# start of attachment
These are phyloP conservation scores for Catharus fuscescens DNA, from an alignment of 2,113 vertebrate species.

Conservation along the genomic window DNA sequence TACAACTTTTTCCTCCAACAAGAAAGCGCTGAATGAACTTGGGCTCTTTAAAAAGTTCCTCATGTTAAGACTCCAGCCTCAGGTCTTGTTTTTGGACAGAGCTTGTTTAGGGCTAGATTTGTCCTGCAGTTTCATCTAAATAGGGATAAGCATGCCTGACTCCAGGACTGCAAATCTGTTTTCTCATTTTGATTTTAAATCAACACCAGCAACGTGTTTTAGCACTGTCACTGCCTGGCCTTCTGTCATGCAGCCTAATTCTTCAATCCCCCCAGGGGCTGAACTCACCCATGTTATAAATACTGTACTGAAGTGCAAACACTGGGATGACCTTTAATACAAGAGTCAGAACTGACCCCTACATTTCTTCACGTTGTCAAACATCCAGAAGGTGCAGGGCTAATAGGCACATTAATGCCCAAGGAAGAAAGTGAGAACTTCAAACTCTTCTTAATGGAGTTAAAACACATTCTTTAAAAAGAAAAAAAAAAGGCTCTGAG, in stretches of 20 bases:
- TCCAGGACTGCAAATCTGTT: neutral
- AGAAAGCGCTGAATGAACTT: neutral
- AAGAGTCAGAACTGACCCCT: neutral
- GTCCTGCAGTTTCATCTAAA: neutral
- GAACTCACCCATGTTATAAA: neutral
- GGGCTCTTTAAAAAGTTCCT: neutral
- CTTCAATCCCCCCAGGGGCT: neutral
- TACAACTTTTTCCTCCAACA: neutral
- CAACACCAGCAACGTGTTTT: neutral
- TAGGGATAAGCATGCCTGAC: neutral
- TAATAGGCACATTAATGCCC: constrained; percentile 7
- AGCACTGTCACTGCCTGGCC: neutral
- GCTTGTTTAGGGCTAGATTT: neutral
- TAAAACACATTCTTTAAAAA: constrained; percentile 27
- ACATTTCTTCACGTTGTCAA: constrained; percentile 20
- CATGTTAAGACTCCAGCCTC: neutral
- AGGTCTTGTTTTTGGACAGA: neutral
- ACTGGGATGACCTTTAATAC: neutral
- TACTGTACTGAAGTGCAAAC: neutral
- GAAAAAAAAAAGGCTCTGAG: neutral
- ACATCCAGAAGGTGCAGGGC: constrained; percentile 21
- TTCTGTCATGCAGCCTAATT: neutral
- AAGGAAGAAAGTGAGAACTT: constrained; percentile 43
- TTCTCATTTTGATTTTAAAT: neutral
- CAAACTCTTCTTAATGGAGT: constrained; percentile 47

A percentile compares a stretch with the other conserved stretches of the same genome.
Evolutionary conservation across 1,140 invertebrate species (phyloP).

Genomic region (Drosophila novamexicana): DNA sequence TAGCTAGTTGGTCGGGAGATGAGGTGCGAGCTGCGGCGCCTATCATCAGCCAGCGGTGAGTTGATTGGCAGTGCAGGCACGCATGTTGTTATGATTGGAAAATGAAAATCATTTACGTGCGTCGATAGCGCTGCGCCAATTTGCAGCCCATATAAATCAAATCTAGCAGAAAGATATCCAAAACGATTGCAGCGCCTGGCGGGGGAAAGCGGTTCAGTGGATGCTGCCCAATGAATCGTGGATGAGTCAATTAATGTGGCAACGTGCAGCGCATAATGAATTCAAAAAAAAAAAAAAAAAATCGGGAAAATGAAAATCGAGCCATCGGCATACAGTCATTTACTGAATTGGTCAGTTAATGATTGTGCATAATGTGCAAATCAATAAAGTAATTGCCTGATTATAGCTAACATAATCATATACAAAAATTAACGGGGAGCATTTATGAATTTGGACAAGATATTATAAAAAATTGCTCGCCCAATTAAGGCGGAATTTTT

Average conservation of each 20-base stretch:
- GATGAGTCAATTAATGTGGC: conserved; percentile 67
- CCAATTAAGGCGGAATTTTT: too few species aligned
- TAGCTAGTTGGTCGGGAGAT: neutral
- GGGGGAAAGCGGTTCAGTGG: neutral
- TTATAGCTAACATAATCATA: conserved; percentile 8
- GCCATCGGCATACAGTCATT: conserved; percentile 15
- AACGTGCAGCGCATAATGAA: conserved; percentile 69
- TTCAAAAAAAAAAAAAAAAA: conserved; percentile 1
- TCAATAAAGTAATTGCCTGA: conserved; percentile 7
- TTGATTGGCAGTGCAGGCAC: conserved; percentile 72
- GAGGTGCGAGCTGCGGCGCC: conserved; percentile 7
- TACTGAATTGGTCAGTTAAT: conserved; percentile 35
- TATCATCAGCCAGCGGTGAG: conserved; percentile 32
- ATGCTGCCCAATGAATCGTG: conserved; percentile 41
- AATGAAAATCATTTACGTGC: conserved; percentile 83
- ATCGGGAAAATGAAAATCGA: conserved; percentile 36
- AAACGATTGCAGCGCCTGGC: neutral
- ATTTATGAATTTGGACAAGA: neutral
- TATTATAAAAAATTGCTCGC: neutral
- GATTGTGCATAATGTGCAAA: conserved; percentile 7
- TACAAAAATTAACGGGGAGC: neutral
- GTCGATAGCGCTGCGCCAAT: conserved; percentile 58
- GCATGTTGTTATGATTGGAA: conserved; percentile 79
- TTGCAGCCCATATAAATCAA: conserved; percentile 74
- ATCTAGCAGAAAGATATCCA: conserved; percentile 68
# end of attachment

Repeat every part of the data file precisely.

These are phyloP conservation scores for Catharus fuscescens DNA, from an alignment of 2,113 vertebrate species.

Conservation along the genomic window DNA sequence TACAACTTTTTCCTCCAACAAGAAAGCGCTGAATGAACTTGGGCTCTTTAAAAAGTTCCTCATGTTAAGACTCCAGCCTCAGGTCTTGTTTTTGGACAGAGCTTGTTTAGGGCTAGATTTGTCCTGCAGTTTCATCTAAATAGGGATAAGCATGCCTGACTCCAGGACTGCAAATCTGTTTTCTCATTTTGATTTTAAATCAACACCAGCAACGTGTTTTAGCACTGTCACTGCCTGGCCTTCTGTCATGCAGCCTAATTCTTCAATCCCCCCAGGGGCTGAACTCACCCATGTTATAAATACTGTACTGAAGTGCAAACACTGGGATGACCTTTAATACAAGAGTCAGAACTGACCCCTACATTTCTTCACGTTGTCAAACATCCAGAAGGTGCAGGGCTAATAGGCACATTAATGCCCAAGGAAGAAAGTGAGAACTTCAAACTCTTCTTAATGGAGTTAAAACACATTCTTTAAAAAGAAAAAAAAAAGGCTCTGAG, in stretches of 20 bases:
- TCCAGGACTGCAAATCTGTT: neutral
- AGAAAGCGCTGAATGAACTT: neutral
- AAGAGTCAGAACTGACCCCT: neutral
- GTCCTGCAGTTTCATCTAAA: neutral
- GAACTCACCCATGTTATAAA: neutral
- GGGCTCTTTAAAAAGTTCCT: neutral
- CTTCAATCCCCCCAGGGGCT: neutral
- TACAACTTTTTCCTCCAACA: neutral
- CAACACCAGCAACGTGTTTT: neutral
- TAGGGATAAGCATGCCTGAC: neutral
- TAATAGGCACATTAATGCCC: constrained; percentile 7
- AGCACTGTCACTGCCTGGCC: neutral
- GCTTGTTTAGGGCTAGATTT: neutral
- TAAAACACATTCTTTAAAAA: constrained; percentile 27
- ACATTTCTTCACGTTGTCAA: constrained; percentile 20
- CATGTTAAGACTCCAGCCTC: neutral
- AGGTCTTGTTTTTGGACAGA: neutral
- ACTGGGATGACCTTTAATAC: neutral
- TACTGTACTGAAGTGCAAAC: neutral
- GAAAAAAAAAAGGCTCTGAG: neutral
- ACATCCAGAAGGTGCAGGGC: constrained; percentile 21
- TTCTGTCATGCAGCCTAATT: neutral
- AAGGAAGAAAGTGAGAACTT: constrained; percentile 43
- TTCTCATTTTGATTTTAAAT: neutral
- CAAACTCTTCTTAATGGAGT: constrained; percentile 47

A percentile compares a stretch with the other conserved stretches of the same genome.
Evolutionary conservation across 1,140 invertebrate species (phyloP).

Genomic region (Drosophila novamexicana): DNA sequence TAGCTAGTTGGTCGGGAGATGAGGTGCGAGCTGCGGCGCCTATCATCAGCCAGCGGTGAGTTGATTGGCAGTGCAGGCACGCATGTTGTTATGATTGGAAAATGAAAATCATTTACGTGCGTCGATAGCGCTGCGCCAATTTGCAGCCCATATAAATCAAATCTAGCAGAAAGATATCCAAAACGATTGCAGCGCCTGGCGGGGGAAAGCGGTTCAGTGGATGCTGCCCAATGAATCGTGGATGAGTCAATTAATGTGGCAACGTGCAGCGCATAATGAATTCAAAAAAAAAAAAAAAAAATCGGGAAAATGAAAATCGAGCCATCGGCATACAGTCATTTACTGAATTGGTCAGTTAATGATTGTGCATAATGTGCAAATCAATAAAGTAATTGCCTGATTATAGCTAACATAATCATATACAAAAATTAACGGGGAGCATTTATGAATTTGGACAAGATATTATAAAAAATTGCTCGCCCAATTAAGGCGGAATTTTT

Average conservation of each 20-base stretch:
- GATGAGTCAATTAATGTGGC: conserved; percentile 67
- CCAATTAAGGCGGAATTTTT: too few species aligned
- TAGCTAGTTGGTCGGGAGAT: neutral
- GGGGGAAAGCGGTTCAGTGG: neutral
- TTATAGCTAACATAATCATA: conserved; percentile 8
- GCCATCGGCATACAGTCATT: conserved; percentile 15
- AACGTGCAGCGCATAATGAA: conserved; percentile 69
- TTCAAAAAAAAAAAAAAAAA: conserved; percentile 1
- TCAATAAAGTAATTGCCTGA: conserved; percentile 7
- TTGATTGGCAGTGCAGGCAC: conserved; percentile 72
- GAGGTGCGAGCTGCGGCGCC: conserved; percentile 7
- TACTGAATTGGTCAGTTAAT: conserved; percentile 35
- TATCATCAGCCAGCGGTGAG: conserved; percentile 32
- ATGCTGCCCAATGAATCGTG: conserved; percentile 41
- AATGAAAATCATTTACGTGC: conserved; percentile 83
- ATCGGGAAAATGAAAATCGA: conserved; percentile 36
- AAACGATTGCAGCGCCTGGC: neutral
- ATTTATGAATTTGGACAAGA: neutral
- TATTATAAAAAATTGCTCGC: neutral
- GATTGTGCATAATGTGCAAA: conserved; percentile 7
- TACAAAAATTAACGGGGAGC: neutral
- GTCGATAGCGCTGCGCCAAT: conserved; percentile 58
- GCATGTTGTTATGATTGGAA: conserved; percentile 79
- TTGCAGCCCATATAAATCAA: conserved; percentile 74
- ATCTAGCAGAAAGATATCCA: conserved; percentile 68